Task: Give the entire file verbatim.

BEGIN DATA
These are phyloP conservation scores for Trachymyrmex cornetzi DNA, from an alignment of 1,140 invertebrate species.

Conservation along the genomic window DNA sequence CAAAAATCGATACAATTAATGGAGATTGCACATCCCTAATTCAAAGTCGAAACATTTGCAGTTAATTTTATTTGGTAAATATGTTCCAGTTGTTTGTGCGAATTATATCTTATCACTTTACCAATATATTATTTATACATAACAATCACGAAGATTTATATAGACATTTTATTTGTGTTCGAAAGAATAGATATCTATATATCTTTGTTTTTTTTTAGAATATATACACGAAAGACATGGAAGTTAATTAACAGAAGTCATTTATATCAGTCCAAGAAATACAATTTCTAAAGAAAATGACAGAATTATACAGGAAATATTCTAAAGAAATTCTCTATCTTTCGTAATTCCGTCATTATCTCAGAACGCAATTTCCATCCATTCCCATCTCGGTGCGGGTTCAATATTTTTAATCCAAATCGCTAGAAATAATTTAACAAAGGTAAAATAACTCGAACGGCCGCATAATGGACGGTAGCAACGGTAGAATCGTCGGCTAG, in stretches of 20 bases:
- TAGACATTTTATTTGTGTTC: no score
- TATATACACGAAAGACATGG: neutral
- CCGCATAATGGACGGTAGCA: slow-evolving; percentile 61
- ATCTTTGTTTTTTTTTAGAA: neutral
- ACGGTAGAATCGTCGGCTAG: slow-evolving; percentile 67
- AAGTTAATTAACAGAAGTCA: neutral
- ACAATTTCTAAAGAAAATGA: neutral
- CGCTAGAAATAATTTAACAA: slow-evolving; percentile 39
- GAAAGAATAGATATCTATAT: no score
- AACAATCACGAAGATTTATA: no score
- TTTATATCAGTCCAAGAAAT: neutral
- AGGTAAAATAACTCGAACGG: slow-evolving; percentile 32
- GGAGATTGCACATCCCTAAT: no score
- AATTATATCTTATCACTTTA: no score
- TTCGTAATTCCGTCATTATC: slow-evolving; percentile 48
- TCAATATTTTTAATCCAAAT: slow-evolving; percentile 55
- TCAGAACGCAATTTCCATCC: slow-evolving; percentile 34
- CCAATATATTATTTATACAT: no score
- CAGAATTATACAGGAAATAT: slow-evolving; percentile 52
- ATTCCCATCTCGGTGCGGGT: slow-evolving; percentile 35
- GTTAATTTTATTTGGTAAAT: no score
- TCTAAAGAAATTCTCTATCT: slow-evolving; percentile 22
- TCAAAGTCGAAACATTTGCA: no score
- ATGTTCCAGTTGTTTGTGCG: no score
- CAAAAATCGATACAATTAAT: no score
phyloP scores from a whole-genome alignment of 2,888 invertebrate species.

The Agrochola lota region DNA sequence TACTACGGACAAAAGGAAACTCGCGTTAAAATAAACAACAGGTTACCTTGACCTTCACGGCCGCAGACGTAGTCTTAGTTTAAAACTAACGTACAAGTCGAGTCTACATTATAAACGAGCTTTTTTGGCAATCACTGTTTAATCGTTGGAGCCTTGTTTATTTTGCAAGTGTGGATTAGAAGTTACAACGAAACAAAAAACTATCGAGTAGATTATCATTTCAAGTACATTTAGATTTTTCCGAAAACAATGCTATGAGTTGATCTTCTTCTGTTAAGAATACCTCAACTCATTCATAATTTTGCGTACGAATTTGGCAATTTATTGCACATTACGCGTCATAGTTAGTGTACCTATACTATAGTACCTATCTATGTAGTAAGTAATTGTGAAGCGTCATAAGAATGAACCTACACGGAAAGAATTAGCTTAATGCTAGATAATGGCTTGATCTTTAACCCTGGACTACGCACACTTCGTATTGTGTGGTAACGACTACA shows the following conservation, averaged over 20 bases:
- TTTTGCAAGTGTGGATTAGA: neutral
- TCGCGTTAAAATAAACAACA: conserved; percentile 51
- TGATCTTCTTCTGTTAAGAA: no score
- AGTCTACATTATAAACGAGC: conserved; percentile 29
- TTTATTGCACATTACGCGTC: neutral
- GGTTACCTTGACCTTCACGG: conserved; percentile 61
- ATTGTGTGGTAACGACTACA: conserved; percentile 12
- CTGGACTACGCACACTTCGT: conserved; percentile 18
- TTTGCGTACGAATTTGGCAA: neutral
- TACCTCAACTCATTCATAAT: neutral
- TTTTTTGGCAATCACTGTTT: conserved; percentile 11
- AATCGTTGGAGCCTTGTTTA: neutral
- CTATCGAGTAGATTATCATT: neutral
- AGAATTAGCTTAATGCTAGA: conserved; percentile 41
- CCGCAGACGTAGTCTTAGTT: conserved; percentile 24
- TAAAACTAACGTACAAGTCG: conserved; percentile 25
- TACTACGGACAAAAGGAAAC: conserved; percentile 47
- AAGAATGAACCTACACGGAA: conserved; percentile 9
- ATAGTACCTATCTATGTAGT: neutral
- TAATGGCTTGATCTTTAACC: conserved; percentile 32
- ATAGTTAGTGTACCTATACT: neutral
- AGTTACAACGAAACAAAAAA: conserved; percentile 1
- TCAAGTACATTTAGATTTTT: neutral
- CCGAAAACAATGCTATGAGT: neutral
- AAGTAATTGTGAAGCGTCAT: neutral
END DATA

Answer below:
These are phyloP conservation scores for Trachymyrmex cornetzi DNA, from an alignment of 1,140 invertebrate species.

Conservation along the genomic window DNA sequence CAAAAATCGATACAATTAATGGAGATTGCACATCCCTAATTCAAAGTCGAAACATTTGCAGTTAATTTTATTTGGTAAATATGTTCCAGTTGTTTGTGCGAATTATATCTTATCACTTTACCAATATATTATTTATACATAACAATCACGAAGATTTATATAGACATTTTATTTGTGTTCGAAAGAATAGATATCTATATATCTTTGTTTTTTTTTAGAATATATACACGAAAGACATGGAAGTTAATTAACAGAAGTCATTTATATCAGTCCAAGAAATACAATTTCTAAAGAAAATGACAGAATTATACAGGAAATATTCTAAAGAAATTCTCTATCTTTCGTAATTCCGTCATTATCTCAGAACGCAATTTCCATCCATTCCCATCTCGGTGCGGGTTCAATATTTTTAATCCAAATCGCTAGAAATAATTTAACAAAGGTAAAATAACTCGAACGGCCGCATAATGGACGGTAGCAACGGTAGAATCGTCGGCTAG, in stretches of 20 bases:
- TAGACATTTTATTTGTGTTC: no score
- TATATACACGAAAGACATGG: neutral
- CCGCATAATGGACGGTAGCA: slow-evolving; percentile 61
- ATCTTTGTTTTTTTTTAGAA: neutral
- ACGGTAGAATCGTCGGCTAG: slow-evolving; percentile 67
- AAGTTAATTAACAGAAGTCA: neutral
- ACAATTTCTAAAGAAAATGA: neutral
- CGCTAGAAATAATTTAACAA: slow-evolving; percentile 39
- GAAAGAATAGATATCTATAT: no score
- AACAATCACGAAGATTTATA: no score
- TTTATATCAGTCCAAGAAAT: neutral
- AGGTAAAATAACTCGAACGG: slow-evolving; percentile 32
- GGAGATTGCACATCCCTAAT: no score
- AATTATATCTTATCACTTTA: no score
- TTCGTAATTCCGTCATTATC: slow-evolving; percentile 48
- TCAATATTTTTAATCCAAAT: slow-evolving; percentile 55
- TCAGAACGCAATTTCCATCC: slow-evolving; percentile 34
- CCAATATATTATTTATACAT: no score
- CAGAATTATACAGGAAATAT: slow-evolving; percentile 52
- ATTCCCATCTCGGTGCGGGT: slow-evolving; percentile 35
- GTTAATTTTATTTGGTAAAT: no score
- TCTAAAGAAATTCTCTATCT: slow-evolving; percentile 22
- TCAAAGTCGAAACATTTGCA: no score
- ATGTTCCAGTTGTTTGTGCG: no score
- CAAAAATCGATACAATTAAT: no score
phyloP scores from a whole-genome alignment of 2,888 invertebrate species.

The Agrochola lota region DNA sequence TACTACGGACAAAAGGAAACTCGCGTTAAAATAAACAACAGGTTACCTTGACCTTCACGGCCGCAGACGTAGTCTTAGTTTAAAACTAACGTACAAGTCGAGTCTACATTATAAACGAGCTTTTTTGGCAATCACTGTTTAATCGTTGGAGCCTTGTTTATTTTGCAAGTGTGGATTAGAAGTTACAACGAAACAAAAAACTATCGAGTAGATTATCATTTCAAGTACATTTAGATTTTTCCGAAAACAATGCTATGAGTTGATCTTCTTCTGTTAAGAATACCTCAACTCATTCATAATTTTGCGTACGAATTTGGCAATTTATTGCACATTACGCGTCATAGTTAGTGTACCTATACTATAGTACCTATCTATGTAGTAAGTAATTGTGAAGCGTCATAAGAATGAACCTACACGGAAAGAATTAGCTTAATGCTAGATAATGGCTTGATCTTTAACCCTGGACTACGCACACTTCGTATTGTGTGGTAACGACTACA shows the following conservation, averaged over 20 bases:
- TTTTGCAAGTGTGGATTAGA: neutral
- TCGCGTTAAAATAAACAACA: conserved; percentile 51
- TGATCTTCTTCTGTTAAGAA: no score
- AGTCTACATTATAAACGAGC: conserved; percentile 29
- TTTATTGCACATTACGCGTC: neutral
- GGTTACCTTGACCTTCACGG: conserved; percentile 61
- ATTGTGTGGTAACGACTACA: conserved; percentile 12
- CTGGACTACGCACACTTCGT: conserved; percentile 18
- TTTGCGTACGAATTTGGCAA: neutral
- TACCTCAACTCATTCATAAT: neutral
- TTTTTTGGCAATCACTGTTT: conserved; percentile 11
- AATCGTTGGAGCCTTGTTTA: neutral
- CTATCGAGTAGATTATCATT: neutral
- AGAATTAGCTTAATGCTAGA: conserved; percentile 41
- CCGCAGACGTAGTCTTAGTT: conserved; percentile 24
- TAAAACTAACGTACAAGTCG: conserved; percentile 25
- TACTACGGACAAAAGGAAAC: conserved; percentile 47
- AAGAATGAACCTACACGGAA: conserved; percentile 9
- ATAGTACCTATCTATGTAGT: neutral
- TAATGGCTTGATCTTTAACC: conserved; percentile 32
- ATAGTTAGTGTACCTATACT: neutral
- AGTTACAACGAAACAAAAAA: conserved; percentile 1
- TCAAGTACATTTAGATTTTT: neutral
- CCGAAAACAATGCTATGAGT: neutral
- AAGTAATTGTGAAGCGTCAT: neutral